Saturday, February 28, 2009

What repentance says

"If your brother sins, rebuke him. And if he repents, forgive him." Luke 17:3

How should we repent when rightly rebuked? In four ways:

1. "I was wrong." Plain, honest, no evasions.

2. "I am sorry." Brokenhearted, realizing the damage done.

3. "It won't happen again." Rebuilding trust for the future.

4. "Is there anything I can do to make it up to you?" Performing deeds in keeping with repentance (Acts 26:20; Matthew 3:8).

"And let us be in earnest, not as fencers but as warriors." Thomas Watson, The Doctrine of Repentance, page 122.

Delighting in a new way?

"I came to teach at Covenant because I felt constrained by the Lord to be of some service in helping men and women who are going into ministry to love non-Christians rather than to be afraid of them, to delight in building friendships with unbelievers rather than retreating from them, to find what is admirable in our secular society rather than merely being critical of its obvious weaknesses, to extend to people around us a little of the amazing grace that the Lord has shown to us."

Jerram Barrs, Covenant Seminary, St. Louis.

HT: Dane Ortlund.

Friday, February 27, 2009

Humility in the wrong place

"What we suffer from today is humility in the wrong place. Modesty has moved from the organ of ambition. Modesty has settled upon the organ of conviction, where it was never meant to be. A man was meant to be doubtful about himself, but undoubting about the truth; this has been exactly reversed. Nowadays the part of a man that a man does assert is exactly the part he ought not to assert -- himself."

G. K. Chesterton, Orthodoxy, chapter three, "The Suicide of Thought."

Thursday, February 26, 2009

Today is his birthday

HT: Justin Taylor.

A work of God sometimes unnoticed

"Where are the Hittites?

Why does no one find it remarkable that in most world cities today there are Jews but not one single Hittite, even though the Hittites had a great flourishing civilization while the Jews nearby were a weak and obscure people?

When one meets a Jew in New York or New Orleans or Paris or Melbourne, it is remarkable that no one considers the event remarkable. What are they doing here? But it is even more remarkable to wonder, if there are Jews here, why are there not Hittites here?

Where are the Hittites? Show me one Hittite in New York City."

Walker Percy, The Message in the Bottle, page 6.

". . . beloved for the sake of their forefathers." Romans 11:28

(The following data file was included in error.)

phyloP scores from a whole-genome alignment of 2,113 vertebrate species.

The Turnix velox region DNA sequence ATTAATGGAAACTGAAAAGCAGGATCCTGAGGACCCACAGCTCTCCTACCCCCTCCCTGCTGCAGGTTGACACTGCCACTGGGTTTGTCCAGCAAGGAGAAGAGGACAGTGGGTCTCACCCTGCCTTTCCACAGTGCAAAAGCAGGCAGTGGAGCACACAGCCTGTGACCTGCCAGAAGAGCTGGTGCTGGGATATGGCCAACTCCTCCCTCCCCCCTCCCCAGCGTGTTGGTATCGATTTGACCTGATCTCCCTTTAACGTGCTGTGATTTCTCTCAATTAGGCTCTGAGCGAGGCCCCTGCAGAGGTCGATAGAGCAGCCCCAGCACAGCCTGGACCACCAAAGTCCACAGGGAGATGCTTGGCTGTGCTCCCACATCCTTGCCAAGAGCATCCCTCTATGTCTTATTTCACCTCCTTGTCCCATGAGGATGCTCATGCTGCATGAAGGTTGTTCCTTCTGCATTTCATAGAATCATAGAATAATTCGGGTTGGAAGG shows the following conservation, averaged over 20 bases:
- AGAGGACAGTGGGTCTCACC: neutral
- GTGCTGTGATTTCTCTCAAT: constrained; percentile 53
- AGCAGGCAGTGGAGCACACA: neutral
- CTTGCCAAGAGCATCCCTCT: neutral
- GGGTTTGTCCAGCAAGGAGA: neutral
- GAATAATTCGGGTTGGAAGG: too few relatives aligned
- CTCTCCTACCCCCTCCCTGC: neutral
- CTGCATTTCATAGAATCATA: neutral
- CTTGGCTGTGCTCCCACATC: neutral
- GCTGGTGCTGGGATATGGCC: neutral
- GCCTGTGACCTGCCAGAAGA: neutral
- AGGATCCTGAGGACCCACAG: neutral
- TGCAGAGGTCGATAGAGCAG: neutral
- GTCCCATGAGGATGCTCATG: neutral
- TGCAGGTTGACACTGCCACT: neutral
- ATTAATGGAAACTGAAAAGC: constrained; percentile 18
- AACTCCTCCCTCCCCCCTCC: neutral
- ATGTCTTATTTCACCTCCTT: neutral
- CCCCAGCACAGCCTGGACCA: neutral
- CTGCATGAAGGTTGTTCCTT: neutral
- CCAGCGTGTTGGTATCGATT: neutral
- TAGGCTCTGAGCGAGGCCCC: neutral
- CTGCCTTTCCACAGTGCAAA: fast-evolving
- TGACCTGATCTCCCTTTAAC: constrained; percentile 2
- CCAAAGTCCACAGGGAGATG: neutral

Tuesday, February 24, 2009

The kind of men God used

Horatius Bonar, writing the preface to John Gillies' Accounts of Revival, proposes that men useful to the Holy Spirit for revival have been marked in these nine ways:

1. They were in earnest about the great work on which they had entered: "They lived and labored and preached like men on whose lips the immortality of thousands hung."

2. They were bent on success: "As warriors, they set their hearts on victory and fought with the believing anticipation of triumph, under the guidance of such a Captain as their head."

3. They were men of faith: "They knew that in due season they should reap, if they fainted not."

4. They were men of labor: "Their lives are the annals of incessant, unwearied toil of body and soul; time, strength, substance, health, all they were and possessed they freely offered to the Lord, keeping back nothing, grudging nothing."

5. They were men of patience: "Day after day they pursued what, to the eye of the world, appeared a thankless and fruitless round of toil."

6. They were men of boldness and determination: "Timidity shuts many a door of usefulness and loses many a precious opportunity; it wins no friends, while it strengthens every enemy. Nothing is lost by boldness, nor gained by fear."

7. They were men of prayer: "They were much alone with God, replenishing their own souls out of the living fountain, that out of them might flow to their people rivers of living water."

8. They were men whose doctrines were of the most decided kind: "Their preaching seems to have been of the most masculine and fearless kind, falling on the audience with tremendous power. It was not vehement, it was not fierce, it was not noisy; it was far too solemn to be such; it was massive, weighty, cutting, piercing, sharper than a two-edged sword."

9. They were men of solemn deportment and deep spirituality of soul: "No frivolity, no flippancy . . . . The world could not point to them as being but slightly dissimilar from itself."

Theology, culture

I like Reformed theology. I believe it's what the Bible teaches. But I don't like Reformed culture. I don't believe it's what the Bible teaches.

Reformed theology is all about grace deciding to treat people better than they deserve, for the sheer glory of it all. Sometimes Reformed culture doesn't look like that, feel like that, taste like that. It gives people exactly what they deserve, as judged by the Reformed person. But who exalted him as judge in the first place? Our true Judge stepped down to become our Friend. That theology of grace must translate into the sociology of grace as we treat one another better than anyone deserves, for the sheer glory of it all.